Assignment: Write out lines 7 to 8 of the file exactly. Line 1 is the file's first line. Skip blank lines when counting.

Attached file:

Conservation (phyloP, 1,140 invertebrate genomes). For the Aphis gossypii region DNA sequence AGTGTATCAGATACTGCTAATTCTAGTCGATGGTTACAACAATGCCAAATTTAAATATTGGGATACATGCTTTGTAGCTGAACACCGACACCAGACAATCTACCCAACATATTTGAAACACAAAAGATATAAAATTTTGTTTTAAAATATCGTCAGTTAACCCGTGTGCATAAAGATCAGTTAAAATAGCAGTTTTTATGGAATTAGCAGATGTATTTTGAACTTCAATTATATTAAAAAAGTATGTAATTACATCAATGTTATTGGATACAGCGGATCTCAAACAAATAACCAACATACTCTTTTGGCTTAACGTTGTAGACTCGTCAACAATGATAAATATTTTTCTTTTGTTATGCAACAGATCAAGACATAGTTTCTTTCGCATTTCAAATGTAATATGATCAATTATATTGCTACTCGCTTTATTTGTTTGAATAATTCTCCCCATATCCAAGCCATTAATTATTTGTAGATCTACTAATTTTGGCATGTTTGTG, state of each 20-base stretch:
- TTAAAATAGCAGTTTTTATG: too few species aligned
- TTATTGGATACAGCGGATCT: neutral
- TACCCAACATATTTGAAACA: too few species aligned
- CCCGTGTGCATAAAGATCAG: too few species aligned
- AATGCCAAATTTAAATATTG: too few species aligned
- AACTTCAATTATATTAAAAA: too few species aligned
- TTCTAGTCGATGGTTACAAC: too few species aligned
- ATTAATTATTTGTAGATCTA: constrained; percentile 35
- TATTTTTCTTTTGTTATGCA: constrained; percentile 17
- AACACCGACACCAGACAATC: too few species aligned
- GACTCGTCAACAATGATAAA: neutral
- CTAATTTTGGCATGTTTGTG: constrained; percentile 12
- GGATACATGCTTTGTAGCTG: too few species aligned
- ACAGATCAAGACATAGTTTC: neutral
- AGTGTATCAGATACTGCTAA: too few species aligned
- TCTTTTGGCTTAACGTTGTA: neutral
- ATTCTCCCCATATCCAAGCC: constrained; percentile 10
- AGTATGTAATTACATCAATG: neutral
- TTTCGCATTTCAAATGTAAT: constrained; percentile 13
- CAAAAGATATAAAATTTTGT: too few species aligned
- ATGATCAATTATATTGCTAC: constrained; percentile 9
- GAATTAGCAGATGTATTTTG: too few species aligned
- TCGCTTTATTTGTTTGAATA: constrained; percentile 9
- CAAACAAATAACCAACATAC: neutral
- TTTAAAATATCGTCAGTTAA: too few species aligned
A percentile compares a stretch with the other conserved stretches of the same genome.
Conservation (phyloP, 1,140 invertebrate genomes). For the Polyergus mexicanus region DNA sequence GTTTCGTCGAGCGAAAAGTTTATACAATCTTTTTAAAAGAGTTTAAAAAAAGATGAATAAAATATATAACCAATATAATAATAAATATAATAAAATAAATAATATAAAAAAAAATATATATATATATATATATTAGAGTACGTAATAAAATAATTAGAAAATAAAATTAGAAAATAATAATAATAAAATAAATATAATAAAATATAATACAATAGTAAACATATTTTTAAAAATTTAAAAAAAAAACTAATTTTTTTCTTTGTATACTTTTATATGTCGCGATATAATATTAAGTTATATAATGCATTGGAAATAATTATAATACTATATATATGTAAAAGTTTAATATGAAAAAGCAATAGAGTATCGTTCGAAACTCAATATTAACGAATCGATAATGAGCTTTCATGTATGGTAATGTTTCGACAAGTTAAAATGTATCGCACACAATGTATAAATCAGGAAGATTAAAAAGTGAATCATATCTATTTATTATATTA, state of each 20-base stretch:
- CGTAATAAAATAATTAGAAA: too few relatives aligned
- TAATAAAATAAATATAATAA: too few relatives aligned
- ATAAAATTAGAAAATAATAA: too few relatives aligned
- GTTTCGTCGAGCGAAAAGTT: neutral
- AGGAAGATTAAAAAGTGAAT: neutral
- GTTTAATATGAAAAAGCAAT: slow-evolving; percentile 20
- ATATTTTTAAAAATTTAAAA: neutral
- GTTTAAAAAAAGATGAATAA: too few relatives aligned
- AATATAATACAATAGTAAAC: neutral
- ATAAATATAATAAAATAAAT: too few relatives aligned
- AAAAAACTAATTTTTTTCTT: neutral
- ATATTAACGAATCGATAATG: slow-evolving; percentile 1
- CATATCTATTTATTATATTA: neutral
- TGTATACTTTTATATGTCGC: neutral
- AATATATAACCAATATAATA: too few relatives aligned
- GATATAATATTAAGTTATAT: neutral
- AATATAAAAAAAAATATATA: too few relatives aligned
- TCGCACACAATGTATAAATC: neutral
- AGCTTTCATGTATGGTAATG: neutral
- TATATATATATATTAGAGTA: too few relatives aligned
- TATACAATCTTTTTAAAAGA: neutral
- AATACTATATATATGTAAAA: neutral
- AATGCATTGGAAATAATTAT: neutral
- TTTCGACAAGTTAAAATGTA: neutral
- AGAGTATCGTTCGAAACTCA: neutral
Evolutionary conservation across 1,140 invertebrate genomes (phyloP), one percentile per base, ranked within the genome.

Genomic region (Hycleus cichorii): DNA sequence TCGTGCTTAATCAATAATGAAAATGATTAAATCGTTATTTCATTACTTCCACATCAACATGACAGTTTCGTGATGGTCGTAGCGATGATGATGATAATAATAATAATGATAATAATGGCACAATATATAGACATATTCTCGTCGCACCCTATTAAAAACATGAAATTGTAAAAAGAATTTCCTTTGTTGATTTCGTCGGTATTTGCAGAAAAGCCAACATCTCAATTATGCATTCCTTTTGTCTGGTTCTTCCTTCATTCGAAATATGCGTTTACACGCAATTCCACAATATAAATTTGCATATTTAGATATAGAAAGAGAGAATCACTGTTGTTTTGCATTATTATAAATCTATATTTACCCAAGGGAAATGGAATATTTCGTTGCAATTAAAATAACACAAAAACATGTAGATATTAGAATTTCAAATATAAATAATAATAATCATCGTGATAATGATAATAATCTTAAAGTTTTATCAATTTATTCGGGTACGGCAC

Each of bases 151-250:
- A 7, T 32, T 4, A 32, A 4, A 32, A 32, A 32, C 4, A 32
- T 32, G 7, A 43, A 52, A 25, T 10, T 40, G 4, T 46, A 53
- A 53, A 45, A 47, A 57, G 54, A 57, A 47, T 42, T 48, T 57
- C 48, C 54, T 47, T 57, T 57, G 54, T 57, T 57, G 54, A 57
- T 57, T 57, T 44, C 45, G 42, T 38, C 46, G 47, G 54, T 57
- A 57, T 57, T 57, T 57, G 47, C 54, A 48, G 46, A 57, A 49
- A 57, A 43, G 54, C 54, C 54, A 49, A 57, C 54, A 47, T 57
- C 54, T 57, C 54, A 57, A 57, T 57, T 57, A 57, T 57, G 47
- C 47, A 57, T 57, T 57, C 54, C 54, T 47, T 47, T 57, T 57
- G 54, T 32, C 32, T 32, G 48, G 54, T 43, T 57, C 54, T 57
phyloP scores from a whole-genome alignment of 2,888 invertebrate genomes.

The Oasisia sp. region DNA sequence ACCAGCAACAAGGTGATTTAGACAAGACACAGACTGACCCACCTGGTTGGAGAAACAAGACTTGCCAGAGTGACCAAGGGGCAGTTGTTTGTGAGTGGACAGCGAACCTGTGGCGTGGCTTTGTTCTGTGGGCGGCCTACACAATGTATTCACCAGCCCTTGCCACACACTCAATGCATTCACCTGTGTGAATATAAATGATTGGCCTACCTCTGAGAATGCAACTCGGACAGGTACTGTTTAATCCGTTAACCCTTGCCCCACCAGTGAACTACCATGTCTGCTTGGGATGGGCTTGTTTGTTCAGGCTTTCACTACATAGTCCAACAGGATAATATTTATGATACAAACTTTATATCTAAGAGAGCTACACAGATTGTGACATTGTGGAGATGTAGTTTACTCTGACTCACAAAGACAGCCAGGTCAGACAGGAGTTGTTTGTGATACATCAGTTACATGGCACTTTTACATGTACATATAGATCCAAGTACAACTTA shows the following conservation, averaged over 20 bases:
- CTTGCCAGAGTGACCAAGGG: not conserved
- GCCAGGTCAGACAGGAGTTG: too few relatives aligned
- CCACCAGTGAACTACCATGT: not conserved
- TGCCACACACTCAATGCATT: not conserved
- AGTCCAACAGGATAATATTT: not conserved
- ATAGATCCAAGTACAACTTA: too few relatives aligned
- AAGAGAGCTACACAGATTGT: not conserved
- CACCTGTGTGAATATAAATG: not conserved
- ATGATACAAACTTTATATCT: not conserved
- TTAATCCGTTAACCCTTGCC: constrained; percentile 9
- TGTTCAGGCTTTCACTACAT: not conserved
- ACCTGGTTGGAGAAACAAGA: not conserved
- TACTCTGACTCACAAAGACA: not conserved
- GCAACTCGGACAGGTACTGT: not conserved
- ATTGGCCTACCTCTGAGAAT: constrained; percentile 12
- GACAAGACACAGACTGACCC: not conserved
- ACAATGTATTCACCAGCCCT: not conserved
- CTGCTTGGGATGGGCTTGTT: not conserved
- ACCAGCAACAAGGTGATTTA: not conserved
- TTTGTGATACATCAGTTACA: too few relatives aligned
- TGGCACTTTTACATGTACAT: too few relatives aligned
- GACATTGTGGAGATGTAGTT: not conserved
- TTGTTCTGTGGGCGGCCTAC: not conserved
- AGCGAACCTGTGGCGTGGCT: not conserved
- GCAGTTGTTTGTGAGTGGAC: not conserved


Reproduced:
- AACTTCAATTATATTAAAAA: too few species aligned
- TTCTAGTCGATGGTTACAAC: too few species aligned